With India Building Solar Power Stations For 65 Cents per Watt, Suniva’s ITC Complaints Kinda Make You Want to Laugh (and Cry)

So in the world of solar there’s various different price structures. There’s cell prices, there’s module prices, and then there’s total system prices. The cells are the little bits that go into a solar panel. The module is the solar panel itself. And the system is the complete array of modules that’s been racked, packed, and assembled.

Solar Cells are Now Produced For as Little as 20 Cents Per Watt

In business, the best way to get the lowest prices is to do things en masse. The largest, most efficient solar assembly plants in China and Southeast Asia now produce solar cells for as little as 20 cents per watt. As of June 28th, solar modules from this region were going for as little as 33 cents per watt.

Low to very low solar cell and module prices are helping to enable a mass global construction of clean energy producing solar power stations that are either competitive with other fuels — or that just basically blow them away when it comes to price. And such high volumes of renewable energy construction around the world are providing some hope that humankind will be able to stave off the worst impacts of fossil-fuel spurred climate change. A greenhouse gas based of warming airs and waters that is already threatening keys species, putting Australia’s Great Barrier Reef in an existential crisis, and endangering the future of thousands of coastal cities as melting glaciers start to flood the world’s oceans.

Solar Power Stations For as Little as 65 Cents Per Watt

In the U.S., solar power stations now average about $1.10 cents per watt once all the cost of labor and construction is added in. For most instances, this price is competitive with highly polluting power stations like gas and coal. It’s about half the cost of nuclear energy. And solar prices are now also dipping below the price of new wind energy (which is also falling).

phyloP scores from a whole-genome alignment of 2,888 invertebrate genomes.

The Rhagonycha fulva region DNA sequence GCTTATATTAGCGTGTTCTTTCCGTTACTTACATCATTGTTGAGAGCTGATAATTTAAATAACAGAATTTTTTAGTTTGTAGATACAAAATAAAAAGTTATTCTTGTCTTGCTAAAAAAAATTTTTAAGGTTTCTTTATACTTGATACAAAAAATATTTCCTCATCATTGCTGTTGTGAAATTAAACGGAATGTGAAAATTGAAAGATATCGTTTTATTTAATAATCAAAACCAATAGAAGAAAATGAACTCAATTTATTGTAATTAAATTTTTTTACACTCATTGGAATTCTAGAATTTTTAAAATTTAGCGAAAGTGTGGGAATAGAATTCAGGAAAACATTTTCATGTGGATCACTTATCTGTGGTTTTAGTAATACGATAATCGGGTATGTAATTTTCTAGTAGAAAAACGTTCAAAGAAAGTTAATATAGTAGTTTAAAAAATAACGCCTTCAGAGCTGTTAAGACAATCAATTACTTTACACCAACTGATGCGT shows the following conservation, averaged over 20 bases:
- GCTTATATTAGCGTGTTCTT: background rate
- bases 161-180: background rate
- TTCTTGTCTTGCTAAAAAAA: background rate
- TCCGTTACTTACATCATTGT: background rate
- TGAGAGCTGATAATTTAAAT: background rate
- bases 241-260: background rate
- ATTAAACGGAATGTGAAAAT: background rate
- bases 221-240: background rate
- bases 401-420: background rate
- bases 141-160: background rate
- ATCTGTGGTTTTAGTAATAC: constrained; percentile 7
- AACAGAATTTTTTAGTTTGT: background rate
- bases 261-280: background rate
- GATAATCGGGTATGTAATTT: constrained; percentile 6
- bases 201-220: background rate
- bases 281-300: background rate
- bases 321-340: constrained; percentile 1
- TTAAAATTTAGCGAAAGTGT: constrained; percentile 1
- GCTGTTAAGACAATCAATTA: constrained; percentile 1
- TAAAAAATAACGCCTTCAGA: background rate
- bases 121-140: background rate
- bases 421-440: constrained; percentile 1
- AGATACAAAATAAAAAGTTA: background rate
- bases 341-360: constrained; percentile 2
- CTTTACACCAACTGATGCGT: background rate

(GTM finds very low and falling prices for solar globally.)

In other regions of the world, solar energy is even less expensive. In the UK, Egypt, Mexico, China, and India, the cost of building a solar power plant is now $1.00 or less. A price which is now lower than the cost of a new advanced coal or gas power station. India, which boasts the least expensive construction costs for solar, can now build a renewable energy station for about 60 to 70 percent of the price of a comparable coal or gas plant at 65 cents per watt.

In this global economy, solar is now becoming cheaper than any other traditional source. It is also far cleaner than the other sources with the possible exception of wind. Solar has, by reducing costs so precipitously and by increasing access, become a game-changer both for the global energy market and for humankind’s prospects for reducing the considerable damage caused by fossil fuel based greenhouse gas emissions.

Subsidies vs Tariffs 

Enter Suniva, which is one of the world’s less efficient solar manufacturers. Based in the U.S., but majority owned by China, Suniva was unable to compete in a global market that produced solar cells for such low cost and high availability. This year, the firm filed for bankruptcy. The firm was unable to compete despite tariffs that the U.S. had already imposed on some solar panel importers. A set of tariffs that have already helped to make the U.S. solar market more expensive than other comparable markets. Tariffs that have arguably slowed U.S. solar adoption rates while doing little to actually protect less competitive manufacturers that would probably have eventually failed anyway.

The tariffs were, however, set in response to a legitimate gripe. Subsidies by China had probably created an unfair advantage for Chinese solar panel manufacturers. And these subsidies likely continue to generate advantages for such manufacturers in both China and in Southeast Asia. Subsidies that, in part, probably sped along Suniva’s bankruptcy and the approximate loss of 1.200 U.S. solar manufacturing jobs.

Suniva’s Selfish Suit Threatens to Wreck U.S. Solar Industry